Thai PM faced with second no confidence vote

thai pm
Protests have reignitied in Thailand, with many calling for the resignation of Prime Minister Prayuth Chanocha. Source: Globovision (via. Flickr)
The Thai Prime Minister has faced his second no confidence vote this year, amid protests reigniting after coronavirus restrictions led to a ban on protests in Thailand

By Luthien Evans | Political Editor

Protests in Thailand are heating up, with thousands attending. Activists in Bangkok are demanding the resignation of Prime Minister Prayuth Chanocha, warning that the action will not cease until he resigns or is removed from power. 

Protests have been banned due to the coronavirus restrictions, but despite the rules, August saw one of the biggest protests of the year take place at the Asoka intersection in Bangkok.

The protest was a peaceful demonstration, although a small group of anti-government individuals targeted areas close to the Prime Minister‘s residence, setting off firecrackers and burning car tires. 

The protests are seen as a continuation of last years’ student-led movement that demanded a limit on the powers of King Maha Vajiralongkorn monarchy and the dismissal of the Prime Minister.

A wider demographic appears to have joined the protest movement as a result of the economic challenges of the pandemic, despite the risk of being charged with breaking a law against criticising the monarchy.

The number of protesters has reportedly increased, with many citizens unhappy with the Thai government’s handling of the pandemic. Protesters are placing blame upon the Prime Minister for his failure to secure timely and adequate supplies of vaccines.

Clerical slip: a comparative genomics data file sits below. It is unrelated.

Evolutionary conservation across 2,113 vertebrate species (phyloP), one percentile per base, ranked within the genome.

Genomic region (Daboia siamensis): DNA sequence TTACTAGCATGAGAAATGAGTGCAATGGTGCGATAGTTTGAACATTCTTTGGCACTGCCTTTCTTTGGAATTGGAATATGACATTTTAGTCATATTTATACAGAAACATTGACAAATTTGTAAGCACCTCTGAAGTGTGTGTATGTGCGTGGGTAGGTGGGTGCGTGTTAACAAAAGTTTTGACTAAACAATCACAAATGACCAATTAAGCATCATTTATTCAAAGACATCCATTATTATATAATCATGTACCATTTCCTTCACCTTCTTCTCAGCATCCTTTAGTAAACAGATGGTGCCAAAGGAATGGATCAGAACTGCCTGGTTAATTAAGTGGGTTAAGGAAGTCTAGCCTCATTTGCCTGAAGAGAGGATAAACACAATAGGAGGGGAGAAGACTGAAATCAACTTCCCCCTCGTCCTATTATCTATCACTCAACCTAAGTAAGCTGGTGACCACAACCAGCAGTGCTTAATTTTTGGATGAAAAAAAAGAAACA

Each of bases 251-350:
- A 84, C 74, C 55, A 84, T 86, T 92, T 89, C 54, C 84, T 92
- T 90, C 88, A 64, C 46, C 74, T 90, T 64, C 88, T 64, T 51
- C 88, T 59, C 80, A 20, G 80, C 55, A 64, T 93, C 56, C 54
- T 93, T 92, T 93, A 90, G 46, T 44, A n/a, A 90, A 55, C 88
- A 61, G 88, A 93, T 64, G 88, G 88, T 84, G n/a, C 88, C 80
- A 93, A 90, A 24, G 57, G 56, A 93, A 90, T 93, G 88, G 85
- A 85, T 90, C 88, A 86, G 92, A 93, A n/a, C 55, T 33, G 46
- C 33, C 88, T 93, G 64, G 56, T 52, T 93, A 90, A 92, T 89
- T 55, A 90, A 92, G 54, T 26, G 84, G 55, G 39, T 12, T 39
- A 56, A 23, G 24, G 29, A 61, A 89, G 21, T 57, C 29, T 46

Activists cite the country’s covid vaccination rates as evidence, with only 13% of the 66 million Thai citizens fully vaccinated against COVID-19. In comparison, the UK has over 79% of the adult population entirely vaccinated. Reports have shown that in Thailand, many of the deaths and infection statistics have been on the rise since April of this year.

The Prime Minister is drawing further media attention as he recently faced the Thai Parliament in a censure debate, on topics such as corruption, economic mismanagement and bungling the coronavirus response.

Five Cabinet ministers also faced this scrutiny during the debate. They have denied all accusations and stand by their actions during the COVID-19 pandemic. This weekend, the Prime Minister  survived a no-confidence vote, the second of such votes this year alone. 

Following this news, some protesters became more violent, using items such as fireworks and paint bombs. In response, riot police have been using rubber bullets and water cannons on the crowds. The protesters’ promises of continuation are still holding strong, but it seems the Prime Minister still has a foothold in Parliament.


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